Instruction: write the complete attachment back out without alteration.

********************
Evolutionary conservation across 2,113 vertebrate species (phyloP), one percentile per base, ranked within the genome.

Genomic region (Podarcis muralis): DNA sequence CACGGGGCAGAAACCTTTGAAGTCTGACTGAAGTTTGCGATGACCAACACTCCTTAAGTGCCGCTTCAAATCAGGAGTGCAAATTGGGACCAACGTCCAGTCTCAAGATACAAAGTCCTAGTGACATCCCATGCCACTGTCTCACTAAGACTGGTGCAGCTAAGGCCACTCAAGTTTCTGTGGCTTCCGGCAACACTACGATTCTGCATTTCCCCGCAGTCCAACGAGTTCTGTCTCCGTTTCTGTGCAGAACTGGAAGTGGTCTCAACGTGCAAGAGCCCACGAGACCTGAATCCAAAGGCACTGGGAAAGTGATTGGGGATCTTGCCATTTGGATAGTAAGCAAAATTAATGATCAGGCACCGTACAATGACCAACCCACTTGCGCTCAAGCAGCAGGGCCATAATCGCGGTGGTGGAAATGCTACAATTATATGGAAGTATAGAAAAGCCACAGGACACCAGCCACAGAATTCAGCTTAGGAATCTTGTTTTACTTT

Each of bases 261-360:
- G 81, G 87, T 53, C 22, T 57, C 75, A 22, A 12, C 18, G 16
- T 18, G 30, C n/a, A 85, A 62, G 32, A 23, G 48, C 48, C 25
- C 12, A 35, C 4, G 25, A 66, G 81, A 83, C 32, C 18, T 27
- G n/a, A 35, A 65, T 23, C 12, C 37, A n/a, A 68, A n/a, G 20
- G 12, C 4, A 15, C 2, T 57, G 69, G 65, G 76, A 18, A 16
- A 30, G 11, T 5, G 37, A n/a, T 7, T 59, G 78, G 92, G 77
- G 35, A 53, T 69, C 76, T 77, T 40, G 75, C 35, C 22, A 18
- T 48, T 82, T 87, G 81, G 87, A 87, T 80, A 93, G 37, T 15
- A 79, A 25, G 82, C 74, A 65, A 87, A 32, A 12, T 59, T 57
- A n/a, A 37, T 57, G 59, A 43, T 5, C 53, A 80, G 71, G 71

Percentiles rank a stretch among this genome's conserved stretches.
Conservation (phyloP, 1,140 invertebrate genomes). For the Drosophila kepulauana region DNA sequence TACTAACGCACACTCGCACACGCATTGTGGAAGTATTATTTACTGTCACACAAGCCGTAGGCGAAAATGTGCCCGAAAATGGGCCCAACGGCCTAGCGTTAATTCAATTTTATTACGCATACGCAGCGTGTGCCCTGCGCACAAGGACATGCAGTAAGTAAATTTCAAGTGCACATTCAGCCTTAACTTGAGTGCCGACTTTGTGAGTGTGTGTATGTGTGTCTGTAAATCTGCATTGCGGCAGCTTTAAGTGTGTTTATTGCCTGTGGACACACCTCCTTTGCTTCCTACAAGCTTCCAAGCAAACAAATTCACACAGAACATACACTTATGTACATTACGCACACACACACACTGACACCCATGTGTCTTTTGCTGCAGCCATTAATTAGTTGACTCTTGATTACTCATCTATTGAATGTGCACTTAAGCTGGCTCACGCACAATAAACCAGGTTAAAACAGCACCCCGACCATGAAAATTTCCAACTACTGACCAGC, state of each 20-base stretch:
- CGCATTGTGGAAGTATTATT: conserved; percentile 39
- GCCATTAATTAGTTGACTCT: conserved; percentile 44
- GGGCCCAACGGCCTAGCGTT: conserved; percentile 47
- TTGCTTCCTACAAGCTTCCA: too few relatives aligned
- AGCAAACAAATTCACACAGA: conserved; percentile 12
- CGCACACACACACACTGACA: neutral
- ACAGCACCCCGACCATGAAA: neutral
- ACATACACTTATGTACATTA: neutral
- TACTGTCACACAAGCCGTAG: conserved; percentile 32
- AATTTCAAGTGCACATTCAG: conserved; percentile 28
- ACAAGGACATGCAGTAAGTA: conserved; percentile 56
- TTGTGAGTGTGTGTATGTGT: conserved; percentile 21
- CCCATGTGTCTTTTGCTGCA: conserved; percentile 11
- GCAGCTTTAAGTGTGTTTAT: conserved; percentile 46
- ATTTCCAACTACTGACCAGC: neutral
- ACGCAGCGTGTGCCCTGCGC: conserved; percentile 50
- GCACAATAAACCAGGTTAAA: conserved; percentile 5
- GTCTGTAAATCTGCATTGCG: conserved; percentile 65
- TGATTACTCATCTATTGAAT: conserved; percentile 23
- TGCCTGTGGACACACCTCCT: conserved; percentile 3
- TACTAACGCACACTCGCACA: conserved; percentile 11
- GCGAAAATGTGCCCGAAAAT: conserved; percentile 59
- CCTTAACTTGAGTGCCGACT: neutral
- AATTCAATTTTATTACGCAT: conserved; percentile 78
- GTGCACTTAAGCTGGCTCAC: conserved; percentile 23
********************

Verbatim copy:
Evolutionary conservation across 2,113 vertebrate species (phyloP), one percentile per base, ranked within the genome.

Genomic region (Podarcis muralis): DNA sequence CACGGGGCAGAAACCTTTGAAGTCTGACTGAAGTTTGCGATGACCAACACTCCTTAAGTGCCGCTTCAAATCAGGAGTGCAAATTGGGACCAACGTCCAGTCTCAAGATACAAAGTCCTAGTGACATCCCATGCCACTGTCTCACTAAGACTGGTGCAGCTAAGGCCACTCAAGTTTCTGTGGCTTCCGGCAACACTACGATTCTGCATTTCCCCGCAGTCCAACGAGTTCTGTCTCCGTTTCTGTGCAGAACTGGAAGTGGTCTCAACGTGCAAGAGCCCACGAGACCTGAATCCAAAGGCACTGGGAAAGTGATTGGGGATCTTGCCATTTGGATAGTAAGCAAAATTAATGATCAGGCACCGTACAATGACCAACCCACTTGCGCTCAAGCAGCAGGGCCATAATCGCGGTGGTGGAAATGCTACAATTATATGGAAGTATAGAAAAGCCACAGGACACCAGCCACAGAATTCAGCTTAGGAATCTTGTTTTACTTT

Each of bases 261-360:
- G 81, G 87, T 53, C 22, T 57, C 75, A 22, A 12, C 18, G 16
- T 18, G 30, C n/a, A 85, A 62, G 32, A 23, G 48, C 48, C 25
- C 12, A 35, C 4, G 25, A 66, G 81, A 83, C 32, C 18, T 27
- G n/a, A 35, A 65, T 23, C 12, C 37, A n/a, A 68, A n/a, G 20
- G 12, C 4, A 15, C 2, T 57, G 69, G 65, G 76, A 18, A 16
- A 30, G 11, T 5, G 37, A n/a, T 7, T 59, G 78, G 92, G 77
- G 35, A 53, T 69, C 76, T 77, T 40, G 75, C 35, C 22, A 18
- T 48, T 82, T 87, G 81, G 87, A 87, T 80, A 93, G 37, T 15
- A 79, A 25, G 82, C 74, A 65, A 87, A 32, A 12, T 59, T 57
- A n/a, A 37, T 57, G 59, A 43, T 5, C 53, A 80, G 71, G 71

Percentiles rank a stretch among this genome's conserved stretches.
Conservation (phyloP, 1,140 invertebrate genomes). For the Drosophila kepulauana region DNA sequence TACTAACGCACACTCGCACACGCATTGTGGAAGTATTATTTACTGTCACACAAGCCGTAGGCGAAAATGTGCCCGAAAATGGGCCCAACGGCCTAGCGTTAATTCAATTTTATTACGCATACGCAGCGTGTGCCCTGCGCACAAGGACATGCAGTAAGTAAATTTCAAGTGCACATTCAGCCTTAACTTGAGTGCCGACTTTGTGAGTGTGTGTATGTGTGTCTGTAAATCTGCATTGCGGCAGCTTTAAGTGTGTTTATTGCCTGTGGACACACCTCCTTTGCTTCCTACAAGCTTCCAAGCAAACAAATTCACACAGAACATACACTTATGTACATTACGCACACACACACACTGACACCCATGTGTCTTTTGCTGCAGCCATTAATTAGTTGACTCTTGATTACTCATCTATTGAATGTGCACTTAAGCTGGCTCACGCACAATAAACCAGGTTAAAACAGCACCCCGACCATGAAAATTTCCAACTACTGACCAGC, state of each 20-base stretch:
- CGCATTGTGGAAGTATTATT: conserved; percentile 39
- GCCATTAATTAGTTGACTCT: conserved; percentile 44
- GGGCCCAACGGCCTAGCGTT: conserved; percentile 47
- TTGCTTCCTACAAGCTTCCA: too few relatives aligned
- AGCAAACAAATTCACACAGA: conserved; percentile 12
- CGCACACACACACACTGACA: neutral
- ACAGCACCCCGACCATGAAA: neutral
- ACATACACTTATGTACATTA: neutral
- TACTGTCACACAAGCCGTAG: conserved; percentile 32
- AATTTCAAGTGCACATTCAG: conserved; percentile 28
- ACAAGGACATGCAGTAAGTA: conserved; percentile 56
- TTGTGAGTGTGTGTATGTGT: conserved; percentile 21
- CCCATGTGTCTTTTGCTGCA: conserved; percentile 11
- GCAGCTTTAAGTGTGTTTAT: conserved; percentile 46
- ATTTCCAACTACTGACCAGC: neutral
- ACGCAGCGTGTGCCCTGCGC: conserved; percentile 50
- GCACAATAAACCAGGTTAAA: conserved; percentile 5
- GTCTGTAAATCTGCATTGCG: conserved; percentile 65
- TGATTACTCATCTATTGAAT: conserved; percentile 23
- TGCCTGTGGACACACCTCCT: conserved; percentile 3
- TACTAACGCACACTCGCACA: conserved; percentile 11
- GCGAAAATGTGCCCGAAAAT: conserved; percentile 59
- CCTTAACTTGAGTGCCGACT: neutral
- AATTCAATTTTATTACGCAT: conserved; percentile 78
- GTGCACTTAAGCTGGCTCAC: conserved; percentile 23